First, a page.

India’s supreme court rejects deadline extension plea on disclosing political party donations

Ruling viewed as ‘major setback’ for prime minister Narendra Modi’s government, the largest beneficiary of bonds scheme

India’s supreme court has rejected a plea by the country’s largest state-run bank to extend the deadline for disclosing details of prime minister Narendra Modi government’s seven-year old controversial scheme that permits individuals and corporations to make anonymous donations to political parties.

The five-judge bench unanimously ordered the State Bank of India (SBI) to provide particulars of the electoral bond scheme to the election commission of India by Tuesday evening. It further directed the commission to make public these details on its website, “no later than 5pm, on 15 March”.

This directive, in response to the SBI’s petition seeking an extension, till June 30th, to disclose details of these bonds, followed the court’s earlier ruling that the entire political funding scheme introduced in between 2017 and 2018 was “unconstitutional”.

In its February 15th ruling, the court had ordered the SBI to provide specifics of these bonds redeemed by each political party, to the election commission by March 6th which, in turn, was required to display them on its website a week later.


But just two days before this time limit expired, the SBI moved the court stating that collating all bond-related data was a “time consuming process” and could not be completed until the end of June, by which time the upcoming general elections would long have been completed.

Rejecting its plea on Monday, the court stated that it was putting the SBI “on notice” and warned it against “wilfully disobeying” its stipulated timeline on sharing information on the bonds scheme by “close of business” on Tuesday.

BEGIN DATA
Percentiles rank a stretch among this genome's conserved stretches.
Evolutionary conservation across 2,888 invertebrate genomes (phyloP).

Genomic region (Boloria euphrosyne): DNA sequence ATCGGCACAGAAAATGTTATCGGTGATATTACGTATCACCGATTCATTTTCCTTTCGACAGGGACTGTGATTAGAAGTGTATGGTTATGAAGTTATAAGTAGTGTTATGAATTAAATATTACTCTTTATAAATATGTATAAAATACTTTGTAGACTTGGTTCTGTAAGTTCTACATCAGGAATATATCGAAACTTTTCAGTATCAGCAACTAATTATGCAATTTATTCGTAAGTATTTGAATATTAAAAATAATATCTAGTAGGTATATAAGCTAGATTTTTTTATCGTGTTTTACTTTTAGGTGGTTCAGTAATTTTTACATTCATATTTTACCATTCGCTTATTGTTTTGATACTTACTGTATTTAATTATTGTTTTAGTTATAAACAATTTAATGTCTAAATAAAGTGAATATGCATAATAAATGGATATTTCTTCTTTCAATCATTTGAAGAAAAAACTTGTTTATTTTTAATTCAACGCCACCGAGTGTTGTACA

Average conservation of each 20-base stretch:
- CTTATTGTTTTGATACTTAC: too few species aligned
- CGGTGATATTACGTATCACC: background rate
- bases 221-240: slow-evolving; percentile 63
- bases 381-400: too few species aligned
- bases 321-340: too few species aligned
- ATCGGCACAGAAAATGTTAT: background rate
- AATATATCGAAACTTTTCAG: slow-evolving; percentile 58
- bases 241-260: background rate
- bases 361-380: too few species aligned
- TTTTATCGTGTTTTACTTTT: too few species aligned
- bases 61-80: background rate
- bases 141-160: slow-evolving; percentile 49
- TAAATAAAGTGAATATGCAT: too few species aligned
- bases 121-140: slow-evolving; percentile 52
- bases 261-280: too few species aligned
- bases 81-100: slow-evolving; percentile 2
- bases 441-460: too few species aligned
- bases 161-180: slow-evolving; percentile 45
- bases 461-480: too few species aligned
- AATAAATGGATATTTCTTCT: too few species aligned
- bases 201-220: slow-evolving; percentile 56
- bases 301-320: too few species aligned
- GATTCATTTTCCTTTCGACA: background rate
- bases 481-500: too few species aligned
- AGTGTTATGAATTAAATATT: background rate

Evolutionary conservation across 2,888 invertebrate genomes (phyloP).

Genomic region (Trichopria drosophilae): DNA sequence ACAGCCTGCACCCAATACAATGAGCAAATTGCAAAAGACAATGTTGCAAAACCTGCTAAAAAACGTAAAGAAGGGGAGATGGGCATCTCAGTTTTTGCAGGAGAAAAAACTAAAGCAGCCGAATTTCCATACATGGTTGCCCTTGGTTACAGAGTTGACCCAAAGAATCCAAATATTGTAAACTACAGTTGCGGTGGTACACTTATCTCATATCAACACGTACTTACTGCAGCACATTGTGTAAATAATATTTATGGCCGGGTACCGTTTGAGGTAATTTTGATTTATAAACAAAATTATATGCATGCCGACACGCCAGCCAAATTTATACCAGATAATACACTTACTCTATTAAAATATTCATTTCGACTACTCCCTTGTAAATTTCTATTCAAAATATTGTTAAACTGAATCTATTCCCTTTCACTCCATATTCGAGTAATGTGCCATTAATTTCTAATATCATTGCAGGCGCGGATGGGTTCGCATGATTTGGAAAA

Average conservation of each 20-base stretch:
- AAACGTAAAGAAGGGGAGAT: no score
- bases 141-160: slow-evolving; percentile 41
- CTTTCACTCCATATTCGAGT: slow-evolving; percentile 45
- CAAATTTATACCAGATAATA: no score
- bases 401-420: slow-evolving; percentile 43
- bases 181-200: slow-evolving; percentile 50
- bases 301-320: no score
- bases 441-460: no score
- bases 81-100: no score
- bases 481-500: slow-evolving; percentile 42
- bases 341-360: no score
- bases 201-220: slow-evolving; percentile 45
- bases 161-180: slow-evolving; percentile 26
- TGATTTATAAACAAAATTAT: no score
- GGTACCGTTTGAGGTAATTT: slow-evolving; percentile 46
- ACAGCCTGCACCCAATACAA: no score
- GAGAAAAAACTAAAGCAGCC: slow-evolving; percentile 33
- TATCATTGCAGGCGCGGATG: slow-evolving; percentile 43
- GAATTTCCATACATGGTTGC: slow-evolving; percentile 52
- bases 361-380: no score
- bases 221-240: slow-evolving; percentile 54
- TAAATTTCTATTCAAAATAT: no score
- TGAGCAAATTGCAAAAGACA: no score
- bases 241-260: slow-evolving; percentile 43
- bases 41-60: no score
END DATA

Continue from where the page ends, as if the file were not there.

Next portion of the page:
The ruling comes days before the announcement of the schedule for general elections – which needs to be completed by the end of May – and is viewed by political commentators as a “major setback” for Mr Modi’s Hindu nationalist Bhartiya Janata Party (BJP)-led government, which has been the largest beneficiary of the bonds scheme.

According to the independent Association for Democratic Rights (ADR) election watchdog, the SBI had so far issued electoral bonds worth 165.18 billion rupees (€1.82 billion) to individuals and companies, around 53 per cent of which the BJP had been received, or an amount equalling over 87.54 billion rupees (€968 million). The ADR was one of the petitioners seeking Bond details from the SBI.

The BJP had launched the bond scheme with the ostensible aim of rendering political funding more transparent, as all previous Indian elections were cash-dominated.

It stipulated that these bonds could be bought only from the SBI by individuals, groups of people or companies and donated to the political party of their choice and cashed after 15 days. Secrecy, above all, surrounding these transactions was guaranteed by the government.

Furthermore, the BJP government scrapped several existing statues concerning political funding on grounds of augmenting transparency. These included scrapping a law that capped corporate donations to political parties and formally allowing all contributors to not disclose these payments in their annual financial reports.

Overseas concerns, hitherto barred from funding Indian political parties, were now permitted to do so under the Bond scheme through their Indian subsidiaries. Critics also claimed that since the SBI was state-owned, the ruling party had access to its data which they asserted would be a deterrent for donors funding Opposition parties via Bonds.

However, the Indian government retained the earlier mandatory requirement for all political parties to reveal the identity of their benefactors who donated over 20,000 rupees (€221) to them, in cash.

Opposition parties, meanwhile, welcomed the court’s decision, terming it a step towards “preserving democracy”.

Congress Party leader Rahul Gandhi declared on X (formerly Twitter) that once disclosed, details of the Electoral Bonds, would prove to be the “biggest scam in Indian history”. It would also exposé the ‘nexus of corrupt industrialists and the government”, he stated in Hindi.

Congress Party head Malikarjun Kharge said on X that the Court’s decision was a victory for transparency and accountability and had created a level playing field for democracy.

Rahul Bedi

Rahul Bedi

Rahul Bedi is a contributor to The Irish Times based in New Delhi